The importance of effective (and bright) site lighting when working near the railroad

The importance of lighting on the railroad Laying railroads requires significant engineering talent and experience and working near railroads requires a high level of experience and stringent health and safety rules.

One of the most important aspects of working near a railroad safely involves the use of good site lighting - workers cannot be expected to work in conditions that do not at least replicate daylight - if they did, work carried out may be of a poor quality and put people at unnecessary risk.

Railroad workers often work into the night, or during off-peak times. During the summer this is less of a problem with regard to lighting, due to the longer days, but in autumn and winter it gets dark earlier and railroad workers must use artificial site lighting.

If working in a tunnel, then site lighting is an obvious essential requirement.

Workers working near a railroad must have a good level of lighting at all times, for working near a railroad carries a high level of risk - in 2013, there were more than ten catastrophic incidents that occurred globally on railroads, such as the incident on July 6th in Lac-Mégantic, Quebec, and in the UK a number of people were killed on railroads due to a lack of signage.

Types of Site Lighting

There are a number of types of site lighting workers can use when working near the railroad.

110V fluorescent fittings are an ideal solution for overhangs, while 110V and 230V floodlights are ideal for lighting large areas with a 360-degree impact. 110V task and portable lights can also be used by workers that need to travel between sites, while hand lamps and headlamps are an ideal solutions for workers who need extra light directly ahead whilst working.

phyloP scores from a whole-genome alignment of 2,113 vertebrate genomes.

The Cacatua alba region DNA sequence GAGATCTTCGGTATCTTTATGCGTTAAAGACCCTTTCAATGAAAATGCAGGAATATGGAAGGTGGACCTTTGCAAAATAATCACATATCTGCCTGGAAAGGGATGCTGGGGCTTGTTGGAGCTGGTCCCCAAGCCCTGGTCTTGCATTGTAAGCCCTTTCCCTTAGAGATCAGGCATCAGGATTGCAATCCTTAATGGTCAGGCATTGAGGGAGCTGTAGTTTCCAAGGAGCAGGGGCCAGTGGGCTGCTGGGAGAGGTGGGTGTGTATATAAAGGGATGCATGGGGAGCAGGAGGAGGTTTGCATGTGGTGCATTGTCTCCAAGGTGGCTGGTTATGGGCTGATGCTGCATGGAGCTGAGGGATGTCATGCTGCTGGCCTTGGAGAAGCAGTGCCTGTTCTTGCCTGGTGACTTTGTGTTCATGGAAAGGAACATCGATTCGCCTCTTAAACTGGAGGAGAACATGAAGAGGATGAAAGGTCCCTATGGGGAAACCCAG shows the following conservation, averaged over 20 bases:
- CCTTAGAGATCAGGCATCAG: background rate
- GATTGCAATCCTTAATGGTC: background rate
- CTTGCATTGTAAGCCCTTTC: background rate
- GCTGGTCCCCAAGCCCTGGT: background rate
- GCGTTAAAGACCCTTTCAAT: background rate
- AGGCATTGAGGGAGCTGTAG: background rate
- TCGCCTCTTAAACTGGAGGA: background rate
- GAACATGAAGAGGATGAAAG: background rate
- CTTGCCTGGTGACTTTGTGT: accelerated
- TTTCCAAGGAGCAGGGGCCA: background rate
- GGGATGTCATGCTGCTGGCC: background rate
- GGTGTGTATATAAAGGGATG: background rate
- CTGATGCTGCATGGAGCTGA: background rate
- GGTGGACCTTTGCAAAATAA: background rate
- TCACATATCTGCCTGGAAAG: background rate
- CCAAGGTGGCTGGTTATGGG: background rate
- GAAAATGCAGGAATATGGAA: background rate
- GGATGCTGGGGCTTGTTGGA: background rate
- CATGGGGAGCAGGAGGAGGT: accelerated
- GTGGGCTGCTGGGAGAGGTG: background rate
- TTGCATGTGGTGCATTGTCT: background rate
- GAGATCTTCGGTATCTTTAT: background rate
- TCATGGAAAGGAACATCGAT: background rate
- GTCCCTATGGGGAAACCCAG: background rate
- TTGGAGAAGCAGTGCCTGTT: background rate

In all cases, site lighting is designed to benefit workers to increase productivity and improve safety.


It's important to consider that there are minimum lighting regulations. For the movement of people, machines, and vehicles, the minimum brightness in Lux must be 5. In hazardous areas, that rises to 20 Lux. The minimum brightness for brick laying and carpet laying is 100 Lux while for viewing site plans, carrying out fine detail electrical work and plastering the minimum brightness in Lux is 200.

The HSE say “Employees are required to have arrangements in place to cover Health & Safety. This includes lighting which needs to be suitable and adequate to meet the requirements of the work place.” – (Health, Safety & Welfare) Regulations 1992.